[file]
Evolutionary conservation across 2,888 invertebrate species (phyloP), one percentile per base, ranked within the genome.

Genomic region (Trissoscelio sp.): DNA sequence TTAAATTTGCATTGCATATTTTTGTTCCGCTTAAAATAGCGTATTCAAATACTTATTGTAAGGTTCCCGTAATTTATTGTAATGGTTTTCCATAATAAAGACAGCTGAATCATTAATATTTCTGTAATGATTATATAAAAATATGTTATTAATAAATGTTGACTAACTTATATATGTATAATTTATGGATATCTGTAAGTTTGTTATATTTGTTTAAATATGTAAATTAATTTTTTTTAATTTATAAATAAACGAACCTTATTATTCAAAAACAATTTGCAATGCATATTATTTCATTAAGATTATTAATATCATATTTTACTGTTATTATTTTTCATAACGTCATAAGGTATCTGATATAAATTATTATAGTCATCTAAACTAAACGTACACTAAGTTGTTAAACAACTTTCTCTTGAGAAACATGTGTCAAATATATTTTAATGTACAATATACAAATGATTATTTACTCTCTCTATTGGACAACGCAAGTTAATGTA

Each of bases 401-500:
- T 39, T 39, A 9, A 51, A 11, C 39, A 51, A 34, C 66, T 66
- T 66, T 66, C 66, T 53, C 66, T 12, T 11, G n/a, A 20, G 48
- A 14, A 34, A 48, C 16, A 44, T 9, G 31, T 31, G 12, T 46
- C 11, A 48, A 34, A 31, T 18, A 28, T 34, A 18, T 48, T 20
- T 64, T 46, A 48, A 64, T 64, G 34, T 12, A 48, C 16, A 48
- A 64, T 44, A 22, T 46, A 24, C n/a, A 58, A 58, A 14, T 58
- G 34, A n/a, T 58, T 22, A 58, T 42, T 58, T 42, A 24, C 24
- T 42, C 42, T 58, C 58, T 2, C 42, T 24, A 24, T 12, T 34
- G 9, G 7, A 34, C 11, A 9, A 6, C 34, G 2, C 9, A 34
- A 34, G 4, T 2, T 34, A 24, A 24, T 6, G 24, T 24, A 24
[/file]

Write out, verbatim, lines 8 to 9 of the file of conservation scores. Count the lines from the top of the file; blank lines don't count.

- T 64, T 46, A 48, A 64, T 64, G 34, T 12, A 48, C 16, A 48
- A 64, T 44, A 22, T 46, A 24, C n/a, A 58, A 58, A 14, T 58